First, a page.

Klara and the Sun is the first Ishiguro novel I’ve read, and now I understand why his work is so widely loved. He writes with such grace. It takes guts to write a novel about the limitations of love from a robot’s perspective, but in Ishiguro’s hands it is entirely believable. The book itself is like the qualities of human nature that Klara is always observing–both simple and incomprehensible. There is nothing else like this. It is a balm to read, a new favorite.
Rosewater is an innovative read with a lot of interesting takes on classic sci-fi tropes that ultimately make them… well… weirder. The main character is very much an antihero: self-absorbed and funny if not dismissive of nearly everything and everyone. But the positioning of Kaaro as a reluctant narrator not really bent on saving anyone’s life (or even day) creates a unique reading experience that lets us explore Thompson’s city of Rosewater without preconceived notions. It’s a neat trick how Kaaro’s gift is seeing into the minds of others, and as readers we experience something akin to that as we witness his perspective. Everything is presented as a little bit broken and dirty here–grey morality abounds.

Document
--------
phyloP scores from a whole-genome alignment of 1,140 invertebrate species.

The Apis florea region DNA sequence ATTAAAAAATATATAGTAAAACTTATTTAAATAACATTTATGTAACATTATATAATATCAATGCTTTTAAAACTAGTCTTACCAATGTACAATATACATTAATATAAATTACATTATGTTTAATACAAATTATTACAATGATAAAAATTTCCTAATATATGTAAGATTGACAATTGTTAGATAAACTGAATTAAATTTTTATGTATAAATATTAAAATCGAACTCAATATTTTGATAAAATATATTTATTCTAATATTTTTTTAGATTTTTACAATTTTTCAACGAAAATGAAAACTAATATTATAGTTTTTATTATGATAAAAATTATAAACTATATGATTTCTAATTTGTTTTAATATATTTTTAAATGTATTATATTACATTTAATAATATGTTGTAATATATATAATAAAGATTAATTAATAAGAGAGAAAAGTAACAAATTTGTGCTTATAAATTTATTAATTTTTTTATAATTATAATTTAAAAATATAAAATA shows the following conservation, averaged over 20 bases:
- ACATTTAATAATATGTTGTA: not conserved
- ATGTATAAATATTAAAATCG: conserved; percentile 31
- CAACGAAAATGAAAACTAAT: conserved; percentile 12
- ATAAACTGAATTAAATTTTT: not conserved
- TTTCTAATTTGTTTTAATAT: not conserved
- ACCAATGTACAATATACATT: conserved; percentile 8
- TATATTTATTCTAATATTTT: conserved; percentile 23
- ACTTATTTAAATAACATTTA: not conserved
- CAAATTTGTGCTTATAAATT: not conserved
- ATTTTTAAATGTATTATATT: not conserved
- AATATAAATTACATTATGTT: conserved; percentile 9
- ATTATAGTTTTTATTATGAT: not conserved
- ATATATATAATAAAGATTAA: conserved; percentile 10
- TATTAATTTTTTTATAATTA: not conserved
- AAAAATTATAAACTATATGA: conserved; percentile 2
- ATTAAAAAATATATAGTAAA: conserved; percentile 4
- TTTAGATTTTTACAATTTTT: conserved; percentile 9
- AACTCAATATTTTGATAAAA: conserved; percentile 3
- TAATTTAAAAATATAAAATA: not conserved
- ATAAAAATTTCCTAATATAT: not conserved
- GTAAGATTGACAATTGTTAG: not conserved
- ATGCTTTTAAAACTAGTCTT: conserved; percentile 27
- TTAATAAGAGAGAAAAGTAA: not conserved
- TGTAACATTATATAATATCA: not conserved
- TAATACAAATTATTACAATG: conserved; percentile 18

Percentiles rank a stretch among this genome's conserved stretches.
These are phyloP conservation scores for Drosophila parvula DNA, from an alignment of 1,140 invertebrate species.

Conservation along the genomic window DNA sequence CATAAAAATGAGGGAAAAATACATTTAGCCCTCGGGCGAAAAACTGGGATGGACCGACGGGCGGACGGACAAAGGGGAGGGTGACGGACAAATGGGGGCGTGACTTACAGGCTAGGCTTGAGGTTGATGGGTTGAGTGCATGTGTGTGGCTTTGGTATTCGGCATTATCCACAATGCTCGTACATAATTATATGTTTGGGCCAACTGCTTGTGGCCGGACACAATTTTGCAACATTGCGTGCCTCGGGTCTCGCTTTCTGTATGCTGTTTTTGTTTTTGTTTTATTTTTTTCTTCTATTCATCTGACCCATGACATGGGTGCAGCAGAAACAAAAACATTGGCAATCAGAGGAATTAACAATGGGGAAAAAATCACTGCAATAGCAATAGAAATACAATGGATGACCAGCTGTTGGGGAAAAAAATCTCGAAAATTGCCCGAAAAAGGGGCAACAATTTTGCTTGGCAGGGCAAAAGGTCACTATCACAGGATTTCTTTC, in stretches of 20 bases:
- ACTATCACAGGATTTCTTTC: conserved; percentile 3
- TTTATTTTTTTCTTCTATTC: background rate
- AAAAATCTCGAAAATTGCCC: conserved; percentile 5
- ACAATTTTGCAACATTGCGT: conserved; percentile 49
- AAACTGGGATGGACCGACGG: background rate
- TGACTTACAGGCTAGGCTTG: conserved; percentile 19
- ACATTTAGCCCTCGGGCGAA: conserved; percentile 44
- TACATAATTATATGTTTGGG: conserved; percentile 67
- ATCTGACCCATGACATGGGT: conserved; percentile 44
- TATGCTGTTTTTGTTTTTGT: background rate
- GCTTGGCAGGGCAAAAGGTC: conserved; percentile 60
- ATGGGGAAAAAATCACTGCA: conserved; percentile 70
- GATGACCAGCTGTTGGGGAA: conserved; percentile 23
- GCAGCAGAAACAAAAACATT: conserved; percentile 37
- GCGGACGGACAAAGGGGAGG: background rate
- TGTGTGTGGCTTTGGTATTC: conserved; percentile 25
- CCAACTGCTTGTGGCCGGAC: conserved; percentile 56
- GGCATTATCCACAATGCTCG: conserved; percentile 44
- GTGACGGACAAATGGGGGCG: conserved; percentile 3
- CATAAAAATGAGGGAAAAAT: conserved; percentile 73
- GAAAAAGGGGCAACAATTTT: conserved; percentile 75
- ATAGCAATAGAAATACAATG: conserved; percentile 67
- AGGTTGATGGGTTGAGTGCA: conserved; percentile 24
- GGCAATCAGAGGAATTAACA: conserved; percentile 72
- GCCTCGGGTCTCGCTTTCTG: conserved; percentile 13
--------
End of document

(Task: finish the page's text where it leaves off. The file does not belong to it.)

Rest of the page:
Sarah Perry’s sophomore novel may be a gothic tale about fear, but the writing itself is absolutely fearless. Uniting several different stories that cross time and place by cataloging them as proof in a surreal monster investigation, Perry dissects the idea of guilt in ways both sweeping and intimate. In a narrative style that pulls the reader (at times uncomfortably) close, the story allows us to discover and dread along with our protagonist. Unnerving, at times devastating, at times funny, and always honest, this is a modern, cursed gothic story told with a wildfire level of passion, even as it masquerades beneath British restraint.